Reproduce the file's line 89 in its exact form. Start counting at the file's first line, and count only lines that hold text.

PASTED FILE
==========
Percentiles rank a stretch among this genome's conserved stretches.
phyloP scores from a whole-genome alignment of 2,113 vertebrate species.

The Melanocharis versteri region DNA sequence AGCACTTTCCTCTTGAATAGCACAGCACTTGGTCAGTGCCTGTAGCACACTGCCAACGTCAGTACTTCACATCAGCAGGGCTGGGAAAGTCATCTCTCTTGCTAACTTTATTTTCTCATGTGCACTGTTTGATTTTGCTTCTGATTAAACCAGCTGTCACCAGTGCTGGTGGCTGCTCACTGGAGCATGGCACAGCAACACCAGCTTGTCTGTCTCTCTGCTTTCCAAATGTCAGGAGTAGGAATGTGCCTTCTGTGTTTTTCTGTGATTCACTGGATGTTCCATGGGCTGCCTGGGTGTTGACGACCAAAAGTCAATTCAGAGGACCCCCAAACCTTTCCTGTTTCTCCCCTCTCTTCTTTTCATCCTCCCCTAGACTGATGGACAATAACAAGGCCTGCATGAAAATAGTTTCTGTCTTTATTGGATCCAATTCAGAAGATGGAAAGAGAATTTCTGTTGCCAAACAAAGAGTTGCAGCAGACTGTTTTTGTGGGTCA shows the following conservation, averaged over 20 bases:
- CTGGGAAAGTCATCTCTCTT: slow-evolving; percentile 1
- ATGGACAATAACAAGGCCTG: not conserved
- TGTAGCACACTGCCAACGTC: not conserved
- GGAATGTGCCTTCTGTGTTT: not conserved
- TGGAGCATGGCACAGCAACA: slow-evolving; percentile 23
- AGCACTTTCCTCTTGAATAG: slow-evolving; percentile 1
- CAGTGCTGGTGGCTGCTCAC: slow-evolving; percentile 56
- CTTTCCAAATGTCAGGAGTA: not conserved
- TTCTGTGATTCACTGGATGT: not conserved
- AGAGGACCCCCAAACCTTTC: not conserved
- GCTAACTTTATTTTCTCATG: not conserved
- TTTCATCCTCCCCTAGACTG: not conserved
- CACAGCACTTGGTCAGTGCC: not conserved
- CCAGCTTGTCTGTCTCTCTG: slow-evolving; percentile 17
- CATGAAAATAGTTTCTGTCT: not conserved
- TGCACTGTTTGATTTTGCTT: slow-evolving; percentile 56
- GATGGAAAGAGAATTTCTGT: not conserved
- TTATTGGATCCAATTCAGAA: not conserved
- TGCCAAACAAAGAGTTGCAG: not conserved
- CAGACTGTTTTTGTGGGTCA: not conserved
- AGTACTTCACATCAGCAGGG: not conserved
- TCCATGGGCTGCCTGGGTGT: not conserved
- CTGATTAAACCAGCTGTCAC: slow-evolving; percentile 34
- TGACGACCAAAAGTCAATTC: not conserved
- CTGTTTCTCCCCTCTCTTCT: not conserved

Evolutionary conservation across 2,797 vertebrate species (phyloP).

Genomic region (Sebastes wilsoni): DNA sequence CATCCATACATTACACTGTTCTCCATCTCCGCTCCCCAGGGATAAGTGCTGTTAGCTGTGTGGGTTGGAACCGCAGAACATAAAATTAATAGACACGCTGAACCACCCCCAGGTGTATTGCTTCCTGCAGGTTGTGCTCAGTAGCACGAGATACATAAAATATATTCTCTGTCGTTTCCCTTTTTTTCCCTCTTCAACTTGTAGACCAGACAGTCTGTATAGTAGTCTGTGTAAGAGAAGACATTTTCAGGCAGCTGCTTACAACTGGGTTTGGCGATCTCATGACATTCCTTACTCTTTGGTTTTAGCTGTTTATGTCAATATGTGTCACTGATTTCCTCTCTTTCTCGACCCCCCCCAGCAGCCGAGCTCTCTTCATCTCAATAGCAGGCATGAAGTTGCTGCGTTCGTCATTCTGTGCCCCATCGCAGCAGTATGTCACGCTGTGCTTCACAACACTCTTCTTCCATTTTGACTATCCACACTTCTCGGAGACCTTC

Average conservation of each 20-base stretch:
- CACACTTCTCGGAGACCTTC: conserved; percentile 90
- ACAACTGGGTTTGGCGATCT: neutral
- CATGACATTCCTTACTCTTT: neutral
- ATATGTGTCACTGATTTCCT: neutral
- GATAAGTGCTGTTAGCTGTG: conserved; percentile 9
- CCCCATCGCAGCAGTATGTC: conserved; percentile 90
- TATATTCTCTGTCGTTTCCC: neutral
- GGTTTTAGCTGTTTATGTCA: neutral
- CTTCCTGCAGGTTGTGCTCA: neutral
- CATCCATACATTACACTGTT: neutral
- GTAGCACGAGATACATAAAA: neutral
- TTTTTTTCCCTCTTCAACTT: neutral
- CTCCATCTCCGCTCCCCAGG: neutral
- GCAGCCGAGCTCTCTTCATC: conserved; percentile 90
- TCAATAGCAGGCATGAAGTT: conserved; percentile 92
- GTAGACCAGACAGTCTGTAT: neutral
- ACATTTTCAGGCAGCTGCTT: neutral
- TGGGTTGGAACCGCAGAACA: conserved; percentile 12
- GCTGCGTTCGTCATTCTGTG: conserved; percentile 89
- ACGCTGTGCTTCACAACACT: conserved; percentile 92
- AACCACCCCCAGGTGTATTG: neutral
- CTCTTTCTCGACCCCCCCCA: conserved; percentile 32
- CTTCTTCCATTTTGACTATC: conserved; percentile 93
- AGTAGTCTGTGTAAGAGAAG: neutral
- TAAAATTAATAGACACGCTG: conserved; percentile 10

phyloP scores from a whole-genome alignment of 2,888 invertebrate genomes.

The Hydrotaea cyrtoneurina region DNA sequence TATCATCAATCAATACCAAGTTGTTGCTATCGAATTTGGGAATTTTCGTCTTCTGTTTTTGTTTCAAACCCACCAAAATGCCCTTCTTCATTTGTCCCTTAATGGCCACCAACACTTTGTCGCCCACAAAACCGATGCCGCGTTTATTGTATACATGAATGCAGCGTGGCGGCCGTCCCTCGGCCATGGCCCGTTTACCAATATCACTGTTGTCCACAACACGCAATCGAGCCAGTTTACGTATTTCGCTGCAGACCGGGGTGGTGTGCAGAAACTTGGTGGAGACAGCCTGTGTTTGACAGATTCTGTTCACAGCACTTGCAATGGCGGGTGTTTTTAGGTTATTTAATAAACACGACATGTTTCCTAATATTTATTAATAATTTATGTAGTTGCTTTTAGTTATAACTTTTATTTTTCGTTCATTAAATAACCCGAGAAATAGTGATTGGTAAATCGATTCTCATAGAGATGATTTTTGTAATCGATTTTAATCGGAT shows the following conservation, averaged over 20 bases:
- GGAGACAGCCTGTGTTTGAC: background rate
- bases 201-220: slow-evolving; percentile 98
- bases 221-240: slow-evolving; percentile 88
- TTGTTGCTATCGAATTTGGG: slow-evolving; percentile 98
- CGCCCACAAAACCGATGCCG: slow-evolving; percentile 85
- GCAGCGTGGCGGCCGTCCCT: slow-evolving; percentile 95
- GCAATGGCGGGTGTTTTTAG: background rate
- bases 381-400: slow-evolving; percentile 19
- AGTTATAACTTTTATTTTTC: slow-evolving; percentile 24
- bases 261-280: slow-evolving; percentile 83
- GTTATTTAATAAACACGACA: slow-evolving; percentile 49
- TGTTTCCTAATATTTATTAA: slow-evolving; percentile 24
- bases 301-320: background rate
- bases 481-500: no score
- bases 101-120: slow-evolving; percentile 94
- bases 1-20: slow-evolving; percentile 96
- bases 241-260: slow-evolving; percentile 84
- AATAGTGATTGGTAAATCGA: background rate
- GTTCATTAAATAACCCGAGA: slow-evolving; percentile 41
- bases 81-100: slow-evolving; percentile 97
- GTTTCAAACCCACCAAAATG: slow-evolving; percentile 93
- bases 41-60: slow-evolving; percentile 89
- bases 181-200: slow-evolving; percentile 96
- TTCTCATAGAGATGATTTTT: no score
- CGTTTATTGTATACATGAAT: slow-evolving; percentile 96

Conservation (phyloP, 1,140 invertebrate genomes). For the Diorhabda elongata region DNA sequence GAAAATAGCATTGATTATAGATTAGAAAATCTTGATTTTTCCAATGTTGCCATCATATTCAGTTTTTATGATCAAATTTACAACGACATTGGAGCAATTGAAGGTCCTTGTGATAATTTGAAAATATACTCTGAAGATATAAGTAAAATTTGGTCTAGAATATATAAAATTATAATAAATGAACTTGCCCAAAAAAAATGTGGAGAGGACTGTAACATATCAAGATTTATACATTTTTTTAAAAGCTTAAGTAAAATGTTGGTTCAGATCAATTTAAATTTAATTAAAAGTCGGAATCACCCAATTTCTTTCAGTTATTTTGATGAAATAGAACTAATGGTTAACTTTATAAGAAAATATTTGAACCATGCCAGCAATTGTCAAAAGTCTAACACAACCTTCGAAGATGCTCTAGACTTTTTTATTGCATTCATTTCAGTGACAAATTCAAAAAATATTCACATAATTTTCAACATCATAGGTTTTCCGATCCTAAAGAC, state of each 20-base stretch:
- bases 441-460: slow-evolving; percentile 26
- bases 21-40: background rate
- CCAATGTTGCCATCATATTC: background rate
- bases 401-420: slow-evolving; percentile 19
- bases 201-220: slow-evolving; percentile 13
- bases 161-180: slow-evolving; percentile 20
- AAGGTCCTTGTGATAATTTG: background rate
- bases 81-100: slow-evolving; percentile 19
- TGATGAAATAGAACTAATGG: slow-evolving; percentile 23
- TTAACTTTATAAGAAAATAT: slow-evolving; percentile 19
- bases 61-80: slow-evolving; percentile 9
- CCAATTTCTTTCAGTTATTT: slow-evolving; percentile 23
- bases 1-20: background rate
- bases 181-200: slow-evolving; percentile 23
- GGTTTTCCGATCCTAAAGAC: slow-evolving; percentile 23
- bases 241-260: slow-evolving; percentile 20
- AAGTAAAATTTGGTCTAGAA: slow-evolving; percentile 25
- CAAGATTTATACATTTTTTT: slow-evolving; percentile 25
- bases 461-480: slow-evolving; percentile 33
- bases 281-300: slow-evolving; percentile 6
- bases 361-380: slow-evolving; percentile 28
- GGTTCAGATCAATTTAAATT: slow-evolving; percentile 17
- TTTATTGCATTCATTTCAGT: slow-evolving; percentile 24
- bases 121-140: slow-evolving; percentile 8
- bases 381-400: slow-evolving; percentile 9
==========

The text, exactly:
- bases 201-220: slow-evolving; percentile 13